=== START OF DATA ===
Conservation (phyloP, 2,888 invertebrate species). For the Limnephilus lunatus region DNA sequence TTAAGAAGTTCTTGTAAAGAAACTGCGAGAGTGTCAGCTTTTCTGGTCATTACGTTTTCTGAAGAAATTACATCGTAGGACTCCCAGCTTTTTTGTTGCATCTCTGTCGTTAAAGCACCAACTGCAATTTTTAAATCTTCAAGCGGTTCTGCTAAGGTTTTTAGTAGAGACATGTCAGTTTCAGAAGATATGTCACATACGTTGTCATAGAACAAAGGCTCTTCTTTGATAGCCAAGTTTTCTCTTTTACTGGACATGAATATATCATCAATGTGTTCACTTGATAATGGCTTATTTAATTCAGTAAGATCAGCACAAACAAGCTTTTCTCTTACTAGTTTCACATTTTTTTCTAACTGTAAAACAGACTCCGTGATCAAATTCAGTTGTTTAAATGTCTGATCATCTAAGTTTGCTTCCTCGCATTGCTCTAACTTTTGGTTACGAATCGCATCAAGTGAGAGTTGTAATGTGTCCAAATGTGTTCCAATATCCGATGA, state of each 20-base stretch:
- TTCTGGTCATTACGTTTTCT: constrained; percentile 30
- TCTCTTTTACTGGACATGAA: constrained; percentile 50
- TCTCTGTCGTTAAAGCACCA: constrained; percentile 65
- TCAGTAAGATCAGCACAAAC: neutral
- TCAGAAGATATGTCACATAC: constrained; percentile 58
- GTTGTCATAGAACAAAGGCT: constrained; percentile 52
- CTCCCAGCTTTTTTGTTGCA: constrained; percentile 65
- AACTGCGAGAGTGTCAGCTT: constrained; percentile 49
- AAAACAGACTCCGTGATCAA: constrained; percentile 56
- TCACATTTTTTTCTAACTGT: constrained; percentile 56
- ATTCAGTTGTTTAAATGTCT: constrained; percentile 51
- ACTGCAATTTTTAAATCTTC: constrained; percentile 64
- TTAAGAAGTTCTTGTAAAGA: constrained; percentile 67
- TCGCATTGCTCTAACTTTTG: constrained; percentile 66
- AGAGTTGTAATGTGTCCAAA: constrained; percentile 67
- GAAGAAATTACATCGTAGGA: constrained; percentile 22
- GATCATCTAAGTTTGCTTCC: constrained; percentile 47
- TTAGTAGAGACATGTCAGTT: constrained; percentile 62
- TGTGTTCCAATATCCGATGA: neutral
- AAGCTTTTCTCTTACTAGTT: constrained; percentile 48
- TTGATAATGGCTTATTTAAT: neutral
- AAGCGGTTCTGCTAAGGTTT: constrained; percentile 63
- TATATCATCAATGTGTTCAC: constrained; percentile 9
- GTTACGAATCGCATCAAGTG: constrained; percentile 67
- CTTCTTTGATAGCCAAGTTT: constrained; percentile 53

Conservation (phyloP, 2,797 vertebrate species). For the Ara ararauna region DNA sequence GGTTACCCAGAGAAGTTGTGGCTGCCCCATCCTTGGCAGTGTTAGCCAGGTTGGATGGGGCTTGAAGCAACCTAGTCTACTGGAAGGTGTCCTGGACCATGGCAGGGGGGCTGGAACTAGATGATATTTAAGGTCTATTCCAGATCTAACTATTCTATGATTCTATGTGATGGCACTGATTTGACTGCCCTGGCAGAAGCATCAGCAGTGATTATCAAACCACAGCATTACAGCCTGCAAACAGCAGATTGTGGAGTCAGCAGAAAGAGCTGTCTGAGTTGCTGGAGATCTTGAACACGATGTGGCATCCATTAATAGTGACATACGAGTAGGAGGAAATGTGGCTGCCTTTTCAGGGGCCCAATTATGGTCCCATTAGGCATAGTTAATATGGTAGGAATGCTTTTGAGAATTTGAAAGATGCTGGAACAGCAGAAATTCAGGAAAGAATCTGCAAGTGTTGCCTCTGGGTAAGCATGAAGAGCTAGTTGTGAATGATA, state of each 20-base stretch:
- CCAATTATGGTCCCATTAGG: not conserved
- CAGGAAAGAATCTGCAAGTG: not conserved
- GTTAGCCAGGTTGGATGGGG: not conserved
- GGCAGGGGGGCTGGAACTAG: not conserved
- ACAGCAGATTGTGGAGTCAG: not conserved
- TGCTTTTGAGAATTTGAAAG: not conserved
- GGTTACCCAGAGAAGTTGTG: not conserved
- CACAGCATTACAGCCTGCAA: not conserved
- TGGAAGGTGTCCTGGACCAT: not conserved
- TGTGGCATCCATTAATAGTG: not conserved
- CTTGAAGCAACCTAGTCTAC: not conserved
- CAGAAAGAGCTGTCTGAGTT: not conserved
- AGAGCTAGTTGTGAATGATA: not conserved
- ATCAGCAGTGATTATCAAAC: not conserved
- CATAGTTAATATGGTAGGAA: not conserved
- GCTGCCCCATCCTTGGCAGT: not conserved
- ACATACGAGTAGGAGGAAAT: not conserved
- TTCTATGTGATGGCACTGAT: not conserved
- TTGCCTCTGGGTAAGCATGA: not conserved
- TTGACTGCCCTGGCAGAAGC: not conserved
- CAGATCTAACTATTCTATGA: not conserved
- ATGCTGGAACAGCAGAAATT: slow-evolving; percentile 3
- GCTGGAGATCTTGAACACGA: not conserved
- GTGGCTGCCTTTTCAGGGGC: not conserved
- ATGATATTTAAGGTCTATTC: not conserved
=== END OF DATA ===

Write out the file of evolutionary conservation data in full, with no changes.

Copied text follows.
Conservation (phyloP, 2,888 invertebrate species). For the Limnephilus lunatus region DNA sequence TTAAGAAGTTCTTGTAAAGAAACTGCGAGAGTGTCAGCTTTTCTGGTCATTACGTTTTCTGAAGAAATTACATCGTAGGACTCCCAGCTTTTTTGTTGCATCTCTGTCGTTAAAGCACCAACTGCAATTTTTAAATCTTCAAGCGGTTCTGCTAAGGTTTTTAGTAGAGACATGTCAGTTTCAGAAGATATGTCACATACGTTGTCATAGAACAAAGGCTCTTCTTTGATAGCCAAGTTTTCTCTTTTACTGGACATGAATATATCATCAATGTGTTCACTTGATAATGGCTTATTTAATTCAGTAAGATCAGCACAAACAAGCTTTTCTCTTACTAGTTTCACATTTTTTTCTAACTGTAAAACAGACTCCGTGATCAAATTCAGTTGTTTAAATGTCTGATCATCTAAGTTTGCTTCCTCGCATTGCTCTAACTTTTGGTTACGAATCGCATCAAGTGAGAGTTGTAATGTGTCCAAATGTGTTCCAATATCCGATGA, state of each 20-base stretch:
- TTCTGGTCATTACGTTTTCT: constrained; percentile 30
- TCTCTTTTACTGGACATGAA: constrained; percentile 50
- TCTCTGTCGTTAAAGCACCA: constrained; percentile 65
- TCAGTAAGATCAGCACAAAC: neutral
- TCAGAAGATATGTCACATAC: constrained; percentile 58
- GTTGTCATAGAACAAAGGCT: constrained; percentile 52
- CTCCCAGCTTTTTTGTTGCA: constrained; percentile 65
- AACTGCGAGAGTGTCAGCTT: constrained; percentile 49
- AAAACAGACTCCGTGATCAA: constrained; percentile 56
- TCACATTTTTTTCTAACTGT: constrained; percentile 56
- ATTCAGTTGTTTAAATGTCT: constrained; percentile 51
- ACTGCAATTTTTAAATCTTC: constrained; percentile 64
- TTAAGAAGTTCTTGTAAAGA: constrained; percentile 67
- TCGCATTGCTCTAACTTTTG: constrained; percentile 66
- AGAGTTGTAATGTGTCCAAA: constrained; percentile 67
- GAAGAAATTACATCGTAGGA: constrained; percentile 22
- GATCATCTAAGTTTGCTTCC: constrained; percentile 47
- TTAGTAGAGACATGTCAGTT: constrained; percentile 62
- TGTGTTCCAATATCCGATGA: neutral
- AAGCTTTTCTCTTACTAGTT: constrained; percentile 48
- TTGATAATGGCTTATTTAAT: neutral
- AAGCGGTTCTGCTAAGGTTT: constrained; percentile 63
- TATATCATCAATGTGTTCAC: constrained; percentile 9
- GTTACGAATCGCATCAAGTG: constrained; percentile 67
- CTTCTTTGATAGCCAAGTTT: constrained; percentile 53

Conservation (phyloP, 2,797 vertebrate species). For the Ara ararauna region DNA sequence GGTTACCCAGAGAAGTTGTGGCTGCCCCATCCTTGGCAGTGTTAGCCAGGTTGGATGGGGCTTGAAGCAACCTAGTCTACTGGAAGGTGTCCTGGACCATGGCAGGGGGGCTGGAACTAGATGATATTTAAGGTCTATTCCAGATCTAACTATTCTATGATTCTATGTGATGGCACTGATTTGACTGCCCTGGCAGAAGCATCAGCAGTGATTATCAAACCACAGCATTACAGCCTGCAAACAGCAGATTGTGGAGTCAGCAGAAAGAGCTGTCTGAGTTGCTGGAGATCTTGAACACGATGTGGCATCCATTAATAGTGACATACGAGTAGGAGGAAATGTGGCTGCCTTTTCAGGGGCCCAATTATGGTCCCATTAGGCATAGTTAATATGGTAGGAATGCTTTTGAGAATTTGAAAGATGCTGGAACAGCAGAAATTCAGGAAAGAATCTGCAAGTGTTGCCTCTGGGTAAGCATGAAGAGCTAGTTGTGAATGATA, state of each 20-base stretch:
- CCAATTATGGTCCCATTAGG: not conserved
- CAGGAAAGAATCTGCAAGTG: not conserved
- GTTAGCCAGGTTGGATGGGG: not conserved
- GGCAGGGGGGCTGGAACTAG: not conserved
- ACAGCAGATTGTGGAGTCAG: not conserved
- TGCTTTTGAGAATTTGAAAG: not conserved
- GGTTACCCAGAGAAGTTGTG: not conserved
- CACAGCATTACAGCCTGCAA: not conserved
- TGGAAGGTGTCCTGGACCAT: not conserved
- TGTGGCATCCATTAATAGTG: not conserved
- CTTGAAGCAACCTAGTCTAC: not conserved
- CAGAAAGAGCTGTCTGAGTT: not conserved
- AGAGCTAGTTGTGAATGATA: not conserved
- ATCAGCAGTGATTATCAAAC: not conserved
- CATAGTTAATATGGTAGGAA: not conserved
- GCTGCCCCATCCTTGGCAGT: not conserved
- ACATACGAGTAGGAGGAAAT: not conserved
- TTCTATGTGATGGCACTGAT: not conserved
- TTGCCTCTGGGTAAGCATGA: not conserved
- TTGACTGCCCTGGCAGAAGC: not conserved
- CAGATCTAACTATTCTATGA: not conserved
- ATGCTGGAACAGCAGAAATT: slow-evolving; percentile 3
- GCTGGAGATCTTGAACACGA: not conserved
- GTGGCTGCCTTTTCAGGGGC: not conserved
- ATGATATTTAAGGTCTATTC: not conserved